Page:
Allen was a church planter who had seen some success using traditional church planting methods (i.e. visiting from home to home zipping around on his Kawasaki scooter) and a church was raised up in the small town he had been assigned to as a result. Having been reassigned to Manila for a church planting effort at the strategic intersection of two of the largest highways passing through the city, he quickly found his previously effective methods were a poor fit in the booming metropolis.
In 1990, while on a home ministry assignment, Allen attended a seminar where he met Ed, another missionary who was retiring from service in Caracas, Venezuela. Ed shared, in passing, that he had found a way to evangelize that had resulted in him seeing at least one person trust in Jesus a day for the preceding ten years. Naturally wanting to know more Allen spent some time with Ed and found out that Ed had simply started recording a new Daily Bread devotional on voice answering machine each day and letting people know that they could receive a daily encouragement/ word from the Lord by calling his phone number. Those who wanted to know more could call Ed’s personal line and Ed ended up praying a salvation prayer with at least one person a day. Wow, who would have ever thought that such a simple project could have had such an eternal impact!
Ed shared that his system could be multiplied and improved through the use of new DVA (Digital Voice Announcer) technology and with funding and technology in hand Allen returned to the field to start Telemensahe (Spanish for “Telephone Message”).
The two primary foci preceding the launch of Telemensahe were a) working out a good follow-up strategy and team and b) developing and recording a storehouse of audio messages (the ministry requires 365 messages a year and they wanted to avoid any repeats for at least 2-3 years). As an integral part of the follow up strategy Telemensahe linked up with a 9-5 Christian counseling center which also had a call in crisis counseling service in the evening. Callers who wanted follow-up were invited to call in to the center’s line. In terms of developing audio recordings, while the Daily Bread devotionals provided some good resources it was found that only about 30% of the devotionals were culturally relevant to the target population so most of the recordings were developed from scratch.
Once the follow-up system was set up and a stockpile of audio recordings were in hand a “hi-tech” marketing strategy was implemented! Allen figured out where the target area’s paper boys gathered to collect their daily lot of newspapers and got them to include a little postcard sized brochure on Telemensahe. That next week the line received 600 calls. The following week 700. On and on the response grew until they were eventually receiving thousands of calls a day! With technological progress including PBX and VOIP technologies the system was expanded to be able to field 8 – 10,000 calls a day and callers now have access to five levels of service including devotional messages, a salvation hotline, new believers’ hotline, personal follow up line, and events listings from participating ministries.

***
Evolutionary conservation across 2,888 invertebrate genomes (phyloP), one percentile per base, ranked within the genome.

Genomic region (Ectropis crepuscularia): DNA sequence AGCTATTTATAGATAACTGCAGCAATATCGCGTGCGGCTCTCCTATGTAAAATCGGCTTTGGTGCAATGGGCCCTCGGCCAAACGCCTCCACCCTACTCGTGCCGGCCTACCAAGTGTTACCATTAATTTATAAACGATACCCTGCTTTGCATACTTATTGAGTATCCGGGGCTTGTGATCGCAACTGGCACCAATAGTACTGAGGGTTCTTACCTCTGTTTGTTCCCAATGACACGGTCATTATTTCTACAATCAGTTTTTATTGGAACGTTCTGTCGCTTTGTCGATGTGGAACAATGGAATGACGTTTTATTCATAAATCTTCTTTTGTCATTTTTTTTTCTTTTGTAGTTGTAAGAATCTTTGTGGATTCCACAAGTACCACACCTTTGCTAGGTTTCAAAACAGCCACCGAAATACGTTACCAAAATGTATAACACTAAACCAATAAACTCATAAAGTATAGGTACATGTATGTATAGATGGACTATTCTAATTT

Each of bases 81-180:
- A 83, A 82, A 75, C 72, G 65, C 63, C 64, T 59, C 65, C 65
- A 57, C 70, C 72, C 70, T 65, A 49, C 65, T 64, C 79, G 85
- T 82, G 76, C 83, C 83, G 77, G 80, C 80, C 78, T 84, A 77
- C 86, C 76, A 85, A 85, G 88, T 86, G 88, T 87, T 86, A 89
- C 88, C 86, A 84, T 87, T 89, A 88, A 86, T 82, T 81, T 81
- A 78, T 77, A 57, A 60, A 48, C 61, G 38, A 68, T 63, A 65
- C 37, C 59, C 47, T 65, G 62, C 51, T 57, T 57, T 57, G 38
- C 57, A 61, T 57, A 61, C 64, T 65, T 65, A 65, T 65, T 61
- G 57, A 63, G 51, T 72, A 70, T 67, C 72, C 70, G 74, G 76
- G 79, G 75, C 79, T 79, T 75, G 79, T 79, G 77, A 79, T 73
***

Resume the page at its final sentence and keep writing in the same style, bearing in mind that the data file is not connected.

Looking back at Telemensahe’s smashing success (tens to hundreds of thousands having come to faith and joining the church) Allen, with the benefit of hindsight, does have a couple things he would have done differently:
1) He would have rolled out the ministry in a more geographically targeted way.
Perhaps doing media blitzes in specific subdivisions would have allowed for
more concentrated church planting efforts. This would have assisted in
follow-up too as lay leaders from the area could have been identified to take
on responsibility for follow-up.
2) He would have sought out greater partnership with local church leaders at an
earlier point in the outreach. Obviously following up hundreds and thousands
of contacts per day/week could be overwhelming even for a small ministry
team and Allen is firm in his belief that any media ministry is only as
effective as its follow up strategy.
Allen would also make a strong plea that any ministry or individual contemplating implementing such a project realize that it requires “maintainers” much more than “visionaries”. A visionary can get a voice based mobile ministry going but it is going to be “maintainers” who see the Lord’s call on their lives in following up contacts and getting them into churches as well as making sure new messages keep getting put up on a daily basis who are going to make the difference between one of these projects being a success or a failure. PTL, Telemensahe has had its share of maintainers.
Allen has also graciously given his input towards how an individual or small ministry team could implement a low-key “phonesite” outreach and those how-to’s can be found here.